Injuries from working alone could quite easily be eligible for legal compensation. There are several different ways you could be able to take your case to trial if you were injured while working alone.
Working alone definitely makes it more likely that you will be injured in certain circumstances, and makes it less likely that you’ll be able to get help quickly if you do get injured, so it’s important that your employer puts effective safeguards in place.
These are some of the most common cases where you may be able to claim damages for injuries sustained while working alone.
Image by Peter Haden
Injuries When Your Supervisor Left
If you should be being supervised while attempting a task, but your supervisor has left for any reason at all, this represents a huge risk to you as an employee. Supervision is a serious responsibility, and if someone leaves you while you’re supposed to be supervised that’s a clear abandonment of that responsibility.
Injuries Which Become Worse Over Time
If you were trapped in a small space and overcome by fumes, or you suffered a head injury and collapsed, or simply sustain a large bleeding injury, you need to be found and treated quickly.
It doesn’t matter in this case if you were explicitly supposed to be monitored or looked after. What matters is whether it would be reasonable to expect you to come across a hazard which left you vulnerable in this way, and that your employers have measures in place to check up on you in the event that you do find yourself in need of urgent medical attention.
Injuries When You Shouldn’t Have Been Working On Your Own
There are many cases when you shouldn’t be expected to work on your own.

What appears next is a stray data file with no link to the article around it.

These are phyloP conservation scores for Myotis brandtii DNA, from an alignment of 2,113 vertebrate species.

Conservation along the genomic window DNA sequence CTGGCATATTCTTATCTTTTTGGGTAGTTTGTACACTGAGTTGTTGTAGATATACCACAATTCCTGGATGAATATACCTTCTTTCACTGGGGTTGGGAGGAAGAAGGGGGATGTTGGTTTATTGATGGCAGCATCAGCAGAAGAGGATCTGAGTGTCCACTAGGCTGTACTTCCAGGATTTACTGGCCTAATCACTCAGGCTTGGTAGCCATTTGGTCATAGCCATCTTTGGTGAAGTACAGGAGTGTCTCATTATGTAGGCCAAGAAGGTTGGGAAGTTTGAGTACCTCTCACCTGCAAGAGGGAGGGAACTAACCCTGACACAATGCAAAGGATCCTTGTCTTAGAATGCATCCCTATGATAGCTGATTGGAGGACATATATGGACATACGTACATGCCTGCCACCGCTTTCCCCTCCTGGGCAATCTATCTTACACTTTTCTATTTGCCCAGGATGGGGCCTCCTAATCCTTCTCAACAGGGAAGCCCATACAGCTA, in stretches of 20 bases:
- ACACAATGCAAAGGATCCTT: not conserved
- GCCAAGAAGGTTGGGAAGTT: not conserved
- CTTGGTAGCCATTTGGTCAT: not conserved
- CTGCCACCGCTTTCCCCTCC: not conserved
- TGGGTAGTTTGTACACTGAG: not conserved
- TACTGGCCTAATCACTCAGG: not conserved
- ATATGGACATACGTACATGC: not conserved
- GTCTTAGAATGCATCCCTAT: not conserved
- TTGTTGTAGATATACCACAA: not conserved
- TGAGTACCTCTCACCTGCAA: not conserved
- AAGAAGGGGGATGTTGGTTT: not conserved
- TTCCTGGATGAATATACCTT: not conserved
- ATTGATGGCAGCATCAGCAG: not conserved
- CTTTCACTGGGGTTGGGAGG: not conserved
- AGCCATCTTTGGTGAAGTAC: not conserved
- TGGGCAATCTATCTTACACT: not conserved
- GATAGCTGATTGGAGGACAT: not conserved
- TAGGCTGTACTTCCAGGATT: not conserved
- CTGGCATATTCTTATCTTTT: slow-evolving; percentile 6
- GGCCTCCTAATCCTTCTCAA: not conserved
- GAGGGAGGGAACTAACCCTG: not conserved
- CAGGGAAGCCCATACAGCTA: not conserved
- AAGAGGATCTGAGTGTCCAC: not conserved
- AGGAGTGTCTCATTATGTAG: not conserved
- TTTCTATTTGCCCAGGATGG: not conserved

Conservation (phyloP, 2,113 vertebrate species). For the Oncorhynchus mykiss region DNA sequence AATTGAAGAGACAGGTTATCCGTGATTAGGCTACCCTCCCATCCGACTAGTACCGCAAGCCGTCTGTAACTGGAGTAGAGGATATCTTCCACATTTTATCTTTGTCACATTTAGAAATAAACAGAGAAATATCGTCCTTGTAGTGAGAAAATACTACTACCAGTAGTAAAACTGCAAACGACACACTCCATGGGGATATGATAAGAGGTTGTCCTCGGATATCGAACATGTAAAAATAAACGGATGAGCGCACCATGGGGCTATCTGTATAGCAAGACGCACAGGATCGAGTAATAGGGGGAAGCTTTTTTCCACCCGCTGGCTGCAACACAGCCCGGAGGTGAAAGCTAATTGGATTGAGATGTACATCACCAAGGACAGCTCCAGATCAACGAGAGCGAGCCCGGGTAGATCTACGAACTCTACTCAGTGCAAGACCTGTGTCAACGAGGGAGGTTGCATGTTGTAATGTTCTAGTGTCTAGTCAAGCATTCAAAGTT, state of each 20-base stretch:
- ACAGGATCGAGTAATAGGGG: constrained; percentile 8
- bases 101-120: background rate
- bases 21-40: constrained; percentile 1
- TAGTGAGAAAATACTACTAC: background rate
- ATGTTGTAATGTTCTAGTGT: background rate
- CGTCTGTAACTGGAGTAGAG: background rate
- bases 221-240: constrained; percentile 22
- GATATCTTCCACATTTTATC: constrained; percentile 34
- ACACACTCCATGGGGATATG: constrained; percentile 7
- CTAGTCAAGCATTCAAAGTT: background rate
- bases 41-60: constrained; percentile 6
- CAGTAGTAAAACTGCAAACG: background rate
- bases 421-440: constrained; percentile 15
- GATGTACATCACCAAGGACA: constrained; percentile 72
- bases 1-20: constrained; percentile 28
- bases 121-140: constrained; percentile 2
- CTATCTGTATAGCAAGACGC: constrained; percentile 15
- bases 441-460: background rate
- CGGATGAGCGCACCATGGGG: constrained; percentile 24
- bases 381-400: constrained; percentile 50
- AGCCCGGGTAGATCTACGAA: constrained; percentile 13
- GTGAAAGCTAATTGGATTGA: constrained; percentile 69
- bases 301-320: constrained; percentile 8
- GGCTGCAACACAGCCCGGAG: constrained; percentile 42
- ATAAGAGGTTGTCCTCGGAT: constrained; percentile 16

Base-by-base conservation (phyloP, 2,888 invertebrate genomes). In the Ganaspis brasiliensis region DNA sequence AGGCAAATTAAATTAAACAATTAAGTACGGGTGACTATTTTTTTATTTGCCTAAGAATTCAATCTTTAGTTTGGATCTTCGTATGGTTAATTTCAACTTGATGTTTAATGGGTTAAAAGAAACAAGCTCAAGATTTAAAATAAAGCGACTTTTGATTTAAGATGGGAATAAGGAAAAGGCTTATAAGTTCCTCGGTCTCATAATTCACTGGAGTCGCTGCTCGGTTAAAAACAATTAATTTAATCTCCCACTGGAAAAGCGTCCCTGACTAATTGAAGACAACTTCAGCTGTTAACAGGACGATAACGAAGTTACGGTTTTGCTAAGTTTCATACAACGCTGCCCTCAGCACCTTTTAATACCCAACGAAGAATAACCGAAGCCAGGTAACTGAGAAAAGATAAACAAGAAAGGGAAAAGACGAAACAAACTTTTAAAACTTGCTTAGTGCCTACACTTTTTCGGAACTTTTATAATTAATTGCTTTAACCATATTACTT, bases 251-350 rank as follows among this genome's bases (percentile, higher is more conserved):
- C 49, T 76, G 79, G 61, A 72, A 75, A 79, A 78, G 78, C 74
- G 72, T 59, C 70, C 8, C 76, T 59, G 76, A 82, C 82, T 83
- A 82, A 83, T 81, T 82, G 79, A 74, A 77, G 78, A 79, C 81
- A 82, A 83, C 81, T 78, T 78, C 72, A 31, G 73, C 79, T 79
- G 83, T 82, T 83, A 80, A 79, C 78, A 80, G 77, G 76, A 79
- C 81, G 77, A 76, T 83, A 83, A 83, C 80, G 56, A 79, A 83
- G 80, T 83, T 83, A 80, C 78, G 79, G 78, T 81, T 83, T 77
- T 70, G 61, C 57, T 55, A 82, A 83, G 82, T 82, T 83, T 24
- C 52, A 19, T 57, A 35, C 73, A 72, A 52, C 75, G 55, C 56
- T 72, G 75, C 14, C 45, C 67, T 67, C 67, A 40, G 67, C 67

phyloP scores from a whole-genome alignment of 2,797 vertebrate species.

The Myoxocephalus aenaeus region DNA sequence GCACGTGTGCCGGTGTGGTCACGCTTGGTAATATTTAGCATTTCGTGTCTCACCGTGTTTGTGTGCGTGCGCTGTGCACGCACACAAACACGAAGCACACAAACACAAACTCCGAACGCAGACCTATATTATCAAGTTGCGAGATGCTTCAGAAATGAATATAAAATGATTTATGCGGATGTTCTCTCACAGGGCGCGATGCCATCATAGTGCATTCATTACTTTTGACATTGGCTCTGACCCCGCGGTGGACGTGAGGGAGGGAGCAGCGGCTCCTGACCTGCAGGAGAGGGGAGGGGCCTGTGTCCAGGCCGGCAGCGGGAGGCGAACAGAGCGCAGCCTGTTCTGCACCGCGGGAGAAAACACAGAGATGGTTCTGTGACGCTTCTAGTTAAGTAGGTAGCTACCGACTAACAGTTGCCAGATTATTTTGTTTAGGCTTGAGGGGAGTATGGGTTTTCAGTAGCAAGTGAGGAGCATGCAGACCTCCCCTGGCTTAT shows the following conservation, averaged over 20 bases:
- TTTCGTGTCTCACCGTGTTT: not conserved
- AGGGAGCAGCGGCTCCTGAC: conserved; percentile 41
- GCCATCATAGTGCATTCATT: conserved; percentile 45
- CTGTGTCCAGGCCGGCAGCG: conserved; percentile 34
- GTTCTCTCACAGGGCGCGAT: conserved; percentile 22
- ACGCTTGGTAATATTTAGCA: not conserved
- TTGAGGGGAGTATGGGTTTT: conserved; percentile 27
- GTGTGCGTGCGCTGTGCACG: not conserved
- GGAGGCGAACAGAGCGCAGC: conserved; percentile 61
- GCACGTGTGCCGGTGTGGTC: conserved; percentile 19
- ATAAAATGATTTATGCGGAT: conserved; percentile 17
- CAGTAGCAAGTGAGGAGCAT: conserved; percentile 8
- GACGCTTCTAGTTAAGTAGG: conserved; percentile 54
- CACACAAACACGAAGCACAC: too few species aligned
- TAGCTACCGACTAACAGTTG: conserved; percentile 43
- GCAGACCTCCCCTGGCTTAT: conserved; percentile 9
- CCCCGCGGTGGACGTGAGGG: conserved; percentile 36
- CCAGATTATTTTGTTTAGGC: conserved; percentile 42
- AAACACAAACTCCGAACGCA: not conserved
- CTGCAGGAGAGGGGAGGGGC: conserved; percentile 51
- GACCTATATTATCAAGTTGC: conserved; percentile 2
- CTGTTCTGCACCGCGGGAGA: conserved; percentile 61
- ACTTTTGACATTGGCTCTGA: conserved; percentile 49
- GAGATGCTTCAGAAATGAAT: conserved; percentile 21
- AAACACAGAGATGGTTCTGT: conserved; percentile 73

You should be physically capable of taking on the responsibilities and risks of the job, risks should not be greatly exacerbated by being alone as opposed to being in the company of a fellow employee, you should be medically fit to take on the job and there should be provisions made in case you are hurt.
This means that, for instance, a shorter person might not be suited for working security alone during the night shift on a Saturday night. It’s not their fault if they choose to work that shift, though – it’s up to the employer to identify the risks and protect their employees from them.
It also means that you need suitable facilities, equipment, first aid materials and training for the specific situation you’ll be in – in other words, you need special tools and knowledge for the specific situation of working alone. If these aren’t in place, you shouldn’t be expected to work on your own.
Employers can easily get around many of these requirements with simple methods. Installing alarm buttons, ensuring that workers aren’t left alone unexpectedly, and making sure that each worker is able to manage the risks they’ll face physically are all very easy, but some employers avoid them to save money.
Of course, ultimately saving this money can come back to bite them.
If you were working alone and suffered an injury, get in touch. We might be able to help.